Victor Benassi graduated from the City University of New York in 1975 with a Ph.D. in psychology. His primary research interests focus on the psychology of personal control and judgment of contingency. His articles address effects of situational and individual difference variables on illusory control and contingency judgments and on effects of feedback on judgmental accuracy. Other research interests include judgmental biases and errors, belief in putative paranormal phenomena, and belief persistence. Benassi has maintained a research collaboration with Gary Goldstein in the area of college teaching and with Lee Seidel on issues related to college teaching as a professional field of study and preparing future faculty.
Benassi has taught a variety of courses, including introductory psychology, research methods, statistics, meta-analysis, social psychology, abnormal behavior, psychology of depression, belief in alleged paranormal phenomena, and human judgment. He has been involved since the early 1980s in preparing doctoral students for faculty careers. He teaches the Psychology Department's Practicum and Seminar in the Teaching of Psychology as well as a course on Classroom Research and Assessment through the Graduate School's Preparing Future Faculty Program.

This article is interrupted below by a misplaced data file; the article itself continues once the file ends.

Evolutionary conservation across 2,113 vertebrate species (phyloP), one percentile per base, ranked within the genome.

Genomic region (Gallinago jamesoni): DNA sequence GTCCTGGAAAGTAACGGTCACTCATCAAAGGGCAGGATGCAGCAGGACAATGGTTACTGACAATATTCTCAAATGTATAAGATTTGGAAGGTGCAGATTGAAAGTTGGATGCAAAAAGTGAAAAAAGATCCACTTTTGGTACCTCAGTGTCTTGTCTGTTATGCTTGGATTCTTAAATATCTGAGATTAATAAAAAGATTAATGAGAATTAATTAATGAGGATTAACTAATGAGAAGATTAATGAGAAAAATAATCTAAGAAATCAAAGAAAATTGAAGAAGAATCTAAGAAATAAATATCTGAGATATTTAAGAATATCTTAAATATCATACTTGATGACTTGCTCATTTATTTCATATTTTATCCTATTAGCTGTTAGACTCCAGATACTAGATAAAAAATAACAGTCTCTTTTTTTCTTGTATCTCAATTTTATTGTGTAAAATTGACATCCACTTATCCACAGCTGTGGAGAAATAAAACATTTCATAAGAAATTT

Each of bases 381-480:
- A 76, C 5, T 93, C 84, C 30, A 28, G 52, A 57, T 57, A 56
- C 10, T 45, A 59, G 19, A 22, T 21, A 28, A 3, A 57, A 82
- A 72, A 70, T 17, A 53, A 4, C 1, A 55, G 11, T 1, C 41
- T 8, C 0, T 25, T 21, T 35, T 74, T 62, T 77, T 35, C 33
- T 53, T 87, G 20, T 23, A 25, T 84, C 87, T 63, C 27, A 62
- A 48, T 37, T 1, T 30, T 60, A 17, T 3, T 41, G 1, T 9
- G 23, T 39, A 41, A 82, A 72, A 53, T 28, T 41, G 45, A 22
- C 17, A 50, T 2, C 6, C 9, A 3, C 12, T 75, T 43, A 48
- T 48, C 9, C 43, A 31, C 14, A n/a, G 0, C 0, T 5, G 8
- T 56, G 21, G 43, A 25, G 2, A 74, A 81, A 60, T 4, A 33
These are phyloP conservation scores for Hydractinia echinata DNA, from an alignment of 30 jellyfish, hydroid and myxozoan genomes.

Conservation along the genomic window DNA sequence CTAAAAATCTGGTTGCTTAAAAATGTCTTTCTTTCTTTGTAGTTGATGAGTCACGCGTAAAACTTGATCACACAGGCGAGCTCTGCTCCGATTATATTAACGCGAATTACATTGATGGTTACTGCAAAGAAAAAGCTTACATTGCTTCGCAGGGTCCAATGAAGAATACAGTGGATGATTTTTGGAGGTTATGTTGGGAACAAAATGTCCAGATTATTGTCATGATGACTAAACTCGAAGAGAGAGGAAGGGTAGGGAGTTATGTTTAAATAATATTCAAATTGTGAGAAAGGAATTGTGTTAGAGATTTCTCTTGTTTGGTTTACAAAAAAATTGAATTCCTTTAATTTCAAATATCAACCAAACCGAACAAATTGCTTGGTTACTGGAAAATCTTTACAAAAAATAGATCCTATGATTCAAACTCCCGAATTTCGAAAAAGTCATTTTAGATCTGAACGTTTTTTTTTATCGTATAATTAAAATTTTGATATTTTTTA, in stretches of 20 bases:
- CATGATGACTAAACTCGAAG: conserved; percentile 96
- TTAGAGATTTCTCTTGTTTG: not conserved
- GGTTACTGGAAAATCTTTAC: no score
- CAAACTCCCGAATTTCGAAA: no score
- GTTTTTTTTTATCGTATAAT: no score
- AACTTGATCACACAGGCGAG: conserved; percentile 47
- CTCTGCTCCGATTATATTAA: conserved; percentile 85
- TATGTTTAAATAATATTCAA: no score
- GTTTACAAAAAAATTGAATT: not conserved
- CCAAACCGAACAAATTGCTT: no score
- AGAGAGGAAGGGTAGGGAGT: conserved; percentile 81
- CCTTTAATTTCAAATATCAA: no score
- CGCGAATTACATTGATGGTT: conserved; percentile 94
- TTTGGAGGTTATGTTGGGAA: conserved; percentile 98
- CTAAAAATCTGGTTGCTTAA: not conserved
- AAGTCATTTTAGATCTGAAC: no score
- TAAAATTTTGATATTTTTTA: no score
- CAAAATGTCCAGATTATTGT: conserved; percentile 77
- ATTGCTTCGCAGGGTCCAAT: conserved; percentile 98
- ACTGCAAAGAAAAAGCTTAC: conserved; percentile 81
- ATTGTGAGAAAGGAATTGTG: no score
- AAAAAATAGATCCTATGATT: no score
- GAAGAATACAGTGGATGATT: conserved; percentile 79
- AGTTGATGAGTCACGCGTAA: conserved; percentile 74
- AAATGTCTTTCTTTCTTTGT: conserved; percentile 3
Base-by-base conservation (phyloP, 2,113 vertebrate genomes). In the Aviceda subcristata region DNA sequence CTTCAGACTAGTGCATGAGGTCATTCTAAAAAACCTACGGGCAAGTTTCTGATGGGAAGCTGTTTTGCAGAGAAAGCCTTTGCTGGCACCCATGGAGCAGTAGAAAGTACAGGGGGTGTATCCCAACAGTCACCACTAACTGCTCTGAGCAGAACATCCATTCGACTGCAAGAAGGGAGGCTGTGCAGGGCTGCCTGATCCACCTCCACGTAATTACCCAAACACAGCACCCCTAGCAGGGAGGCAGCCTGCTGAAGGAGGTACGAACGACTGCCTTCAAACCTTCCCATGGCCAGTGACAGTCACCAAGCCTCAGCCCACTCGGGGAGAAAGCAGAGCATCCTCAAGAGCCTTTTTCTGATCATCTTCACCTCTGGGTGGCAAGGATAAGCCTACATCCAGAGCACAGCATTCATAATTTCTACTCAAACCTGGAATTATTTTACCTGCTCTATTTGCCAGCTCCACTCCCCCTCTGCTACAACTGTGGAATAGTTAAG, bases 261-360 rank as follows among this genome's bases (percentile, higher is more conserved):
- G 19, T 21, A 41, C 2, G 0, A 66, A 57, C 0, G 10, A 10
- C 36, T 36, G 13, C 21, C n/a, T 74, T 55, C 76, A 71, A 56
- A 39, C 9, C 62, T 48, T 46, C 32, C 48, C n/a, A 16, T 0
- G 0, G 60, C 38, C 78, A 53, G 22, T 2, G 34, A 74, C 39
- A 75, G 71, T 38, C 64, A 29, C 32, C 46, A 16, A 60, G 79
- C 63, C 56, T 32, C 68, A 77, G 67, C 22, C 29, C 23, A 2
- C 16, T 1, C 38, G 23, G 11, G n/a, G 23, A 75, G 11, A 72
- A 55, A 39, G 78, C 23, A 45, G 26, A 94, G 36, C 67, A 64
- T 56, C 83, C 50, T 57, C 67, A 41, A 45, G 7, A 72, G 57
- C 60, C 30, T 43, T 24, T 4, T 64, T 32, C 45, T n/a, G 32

Benassi has joint appointments as Professor of Psychology (Psychology Department) and Professor of College Teaching (Graduate School). He has received several UNH awards—the Excellence in Teaching Award, the Outstanding Use of Technology in Education Award, and the College of Liberal Arts’ Lindberg Outstanding Scholar/Teacher Award. In 2003, he received the American Psychological Foundation's Distinguished Teaching of Psychology award.